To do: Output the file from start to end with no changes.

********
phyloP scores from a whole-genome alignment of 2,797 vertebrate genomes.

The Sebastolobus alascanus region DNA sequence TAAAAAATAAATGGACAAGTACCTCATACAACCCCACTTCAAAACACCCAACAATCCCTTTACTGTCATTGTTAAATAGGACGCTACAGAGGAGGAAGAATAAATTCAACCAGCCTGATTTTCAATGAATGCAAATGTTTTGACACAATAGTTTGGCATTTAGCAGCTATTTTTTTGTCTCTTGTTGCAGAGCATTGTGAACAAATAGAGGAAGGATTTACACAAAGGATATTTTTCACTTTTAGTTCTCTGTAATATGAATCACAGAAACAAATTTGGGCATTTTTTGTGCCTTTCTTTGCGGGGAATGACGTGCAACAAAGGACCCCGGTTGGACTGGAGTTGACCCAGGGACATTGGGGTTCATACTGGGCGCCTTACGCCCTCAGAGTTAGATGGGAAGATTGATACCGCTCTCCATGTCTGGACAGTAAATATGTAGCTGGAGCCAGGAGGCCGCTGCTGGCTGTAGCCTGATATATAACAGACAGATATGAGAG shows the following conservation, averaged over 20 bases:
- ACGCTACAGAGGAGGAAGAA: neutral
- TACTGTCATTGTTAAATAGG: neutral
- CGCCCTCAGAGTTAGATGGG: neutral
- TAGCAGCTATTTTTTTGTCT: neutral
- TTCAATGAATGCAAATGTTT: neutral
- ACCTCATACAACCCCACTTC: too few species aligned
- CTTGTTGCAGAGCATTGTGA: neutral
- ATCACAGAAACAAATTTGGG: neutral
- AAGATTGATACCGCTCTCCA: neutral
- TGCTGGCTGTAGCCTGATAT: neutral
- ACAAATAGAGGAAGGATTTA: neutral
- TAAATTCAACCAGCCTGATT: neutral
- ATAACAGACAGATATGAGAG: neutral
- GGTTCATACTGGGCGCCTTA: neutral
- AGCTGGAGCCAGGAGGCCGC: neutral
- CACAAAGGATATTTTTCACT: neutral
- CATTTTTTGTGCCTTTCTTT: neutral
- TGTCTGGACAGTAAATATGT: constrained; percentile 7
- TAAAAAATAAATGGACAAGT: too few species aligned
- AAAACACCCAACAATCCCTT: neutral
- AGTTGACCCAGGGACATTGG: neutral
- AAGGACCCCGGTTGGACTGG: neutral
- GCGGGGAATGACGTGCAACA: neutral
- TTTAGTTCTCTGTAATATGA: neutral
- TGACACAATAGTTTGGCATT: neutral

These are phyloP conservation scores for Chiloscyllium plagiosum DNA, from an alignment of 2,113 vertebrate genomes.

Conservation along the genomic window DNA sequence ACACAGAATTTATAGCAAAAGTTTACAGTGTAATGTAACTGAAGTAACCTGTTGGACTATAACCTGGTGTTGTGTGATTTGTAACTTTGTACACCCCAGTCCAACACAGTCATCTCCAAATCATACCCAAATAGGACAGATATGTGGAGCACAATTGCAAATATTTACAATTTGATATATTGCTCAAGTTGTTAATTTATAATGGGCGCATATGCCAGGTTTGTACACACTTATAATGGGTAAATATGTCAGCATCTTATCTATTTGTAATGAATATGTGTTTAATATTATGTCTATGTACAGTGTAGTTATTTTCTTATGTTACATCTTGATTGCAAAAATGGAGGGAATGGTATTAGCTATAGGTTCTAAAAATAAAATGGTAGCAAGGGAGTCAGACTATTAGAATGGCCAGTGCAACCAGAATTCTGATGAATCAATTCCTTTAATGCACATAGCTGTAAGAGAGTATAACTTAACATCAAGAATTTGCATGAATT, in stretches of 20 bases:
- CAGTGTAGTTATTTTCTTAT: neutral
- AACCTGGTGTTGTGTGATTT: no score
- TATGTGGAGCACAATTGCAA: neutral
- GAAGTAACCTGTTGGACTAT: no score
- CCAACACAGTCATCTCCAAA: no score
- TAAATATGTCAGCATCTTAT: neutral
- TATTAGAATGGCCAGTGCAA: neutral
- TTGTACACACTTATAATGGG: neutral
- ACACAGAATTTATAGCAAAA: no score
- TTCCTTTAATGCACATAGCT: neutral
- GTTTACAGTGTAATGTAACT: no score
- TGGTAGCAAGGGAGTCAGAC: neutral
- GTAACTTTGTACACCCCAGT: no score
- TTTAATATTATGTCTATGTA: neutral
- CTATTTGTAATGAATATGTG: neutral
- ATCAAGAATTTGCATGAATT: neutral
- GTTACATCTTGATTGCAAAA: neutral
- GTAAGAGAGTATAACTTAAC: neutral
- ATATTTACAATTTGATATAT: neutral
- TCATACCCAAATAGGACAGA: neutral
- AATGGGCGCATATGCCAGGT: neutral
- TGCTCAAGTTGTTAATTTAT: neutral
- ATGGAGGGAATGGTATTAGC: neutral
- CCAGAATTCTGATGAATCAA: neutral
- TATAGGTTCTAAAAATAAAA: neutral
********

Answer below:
phyloP scores from a whole-genome alignment of 2,797 vertebrate genomes.

The Sebastolobus alascanus region DNA sequence TAAAAAATAAATGGACAAGTACCTCATACAACCCCACTTCAAAACACCCAACAATCCCTTTACTGTCATTGTTAAATAGGACGCTACAGAGGAGGAAGAATAAATTCAACCAGCCTGATTTTCAATGAATGCAAATGTTTTGACACAATAGTTTGGCATTTAGCAGCTATTTTTTTGTCTCTTGTTGCAGAGCATTGTGAACAAATAGAGGAAGGATTTACACAAAGGATATTTTTCACTTTTAGTTCTCTGTAATATGAATCACAGAAACAAATTTGGGCATTTTTTGTGCCTTTCTTTGCGGGGAATGACGTGCAACAAAGGACCCCGGTTGGACTGGAGTTGACCCAGGGACATTGGGGTTCATACTGGGCGCCTTACGCCCTCAGAGTTAGATGGGAAGATTGATACCGCTCTCCATGTCTGGACAGTAAATATGTAGCTGGAGCCAGGAGGCCGCTGCTGGCTGTAGCCTGATATATAACAGACAGATATGAGAG shows the following conservation, averaged over 20 bases:
- ACGCTACAGAGGAGGAAGAA: neutral
- TACTGTCATTGTTAAATAGG: neutral
- CGCCCTCAGAGTTAGATGGG: neutral
- TAGCAGCTATTTTTTTGTCT: neutral
- TTCAATGAATGCAAATGTTT: neutral
- ACCTCATACAACCCCACTTC: too few species aligned
- CTTGTTGCAGAGCATTGTGA: neutral
- ATCACAGAAACAAATTTGGG: neutral
- AAGATTGATACCGCTCTCCA: neutral
- TGCTGGCTGTAGCCTGATAT: neutral
- ACAAATAGAGGAAGGATTTA: neutral
- TAAATTCAACCAGCCTGATT: neutral
- ATAACAGACAGATATGAGAG: neutral
- GGTTCATACTGGGCGCCTTA: neutral
- AGCTGGAGCCAGGAGGCCGC: neutral
- CACAAAGGATATTTTTCACT: neutral
- CATTTTTTGTGCCTTTCTTT: neutral
- TGTCTGGACAGTAAATATGT: constrained; percentile 7
- TAAAAAATAAATGGACAAGT: too few species aligned
- AAAACACCCAACAATCCCTT: neutral
- AGTTGACCCAGGGACATTGG: neutral
- AAGGACCCCGGTTGGACTGG: neutral
- GCGGGGAATGACGTGCAACA: neutral
- TTTAGTTCTCTGTAATATGA: neutral
- TGACACAATAGTTTGGCATT: neutral

These are phyloP conservation scores for Chiloscyllium plagiosum DNA, from an alignment of 2,113 vertebrate genomes.

Conservation along the genomic window DNA sequence ACACAGAATTTATAGCAAAAGTTTACAGTGTAATGTAACTGAAGTAACCTGTTGGACTATAACCTGGTGTTGTGTGATTTGTAACTTTGTACACCCCAGTCCAACACAGTCATCTCCAAATCATACCCAAATAGGACAGATATGTGGAGCACAATTGCAAATATTTACAATTTGATATATTGCTCAAGTTGTTAATTTATAATGGGCGCATATGCCAGGTTTGTACACACTTATAATGGGTAAATATGTCAGCATCTTATCTATTTGTAATGAATATGTGTTTAATATTATGTCTATGTACAGTGTAGTTATTTTCTTATGTTACATCTTGATTGCAAAAATGGAGGGAATGGTATTAGCTATAGGTTCTAAAAATAAAATGGTAGCAAGGGAGTCAGACTATTAGAATGGCCAGTGCAACCAGAATTCTGATGAATCAATTCCTTTAATGCACATAGCTGTAAGAGAGTATAACTTAACATCAAGAATTTGCATGAATT, in stretches of 20 bases:
- CAGTGTAGTTATTTTCTTAT: neutral
- AACCTGGTGTTGTGTGATTT: no score
- TATGTGGAGCACAATTGCAA: neutral
- GAAGTAACCTGTTGGACTAT: no score
- CCAACACAGTCATCTCCAAA: no score
- TAAATATGTCAGCATCTTAT: neutral
- TATTAGAATGGCCAGTGCAA: neutral
- TTGTACACACTTATAATGGG: neutral
- ACACAGAATTTATAGCAAAA: no score
- TTCCTTTAATGCACATAGCT: neutral
- GTTTACAGTGTAATGTAACT: no score
- TGGTAGCAAGGGAGTCAGAC: neutral
- GTAACTTTGTACACCCCAGT: no score
- TTTAATATTATGTCTATGTA: neutral
- CTATTTGTAATGAATATGTG: neutral
- ATCAAGAATTTGCATGAATT: neutral
- GTTACATCTTGATTGCAAAA: neutral
- GTAAGAGAGTATAACTTAAC: neutral
- ATATTTACAATTTGATATAT: neutral
- TCATACCCAAATAGGACAGA: neutral
- AATGGGCGCATATGCCAGGT: neutral
- TGCTCAAGTTGTTAATTTAT: neutral
- ATGGAGGGAATGGTATTAGC: neutral
- CCAGAATTCTGATGAATCAA: neutral
- TATAGGTTCTAAAAATAAAA: neutral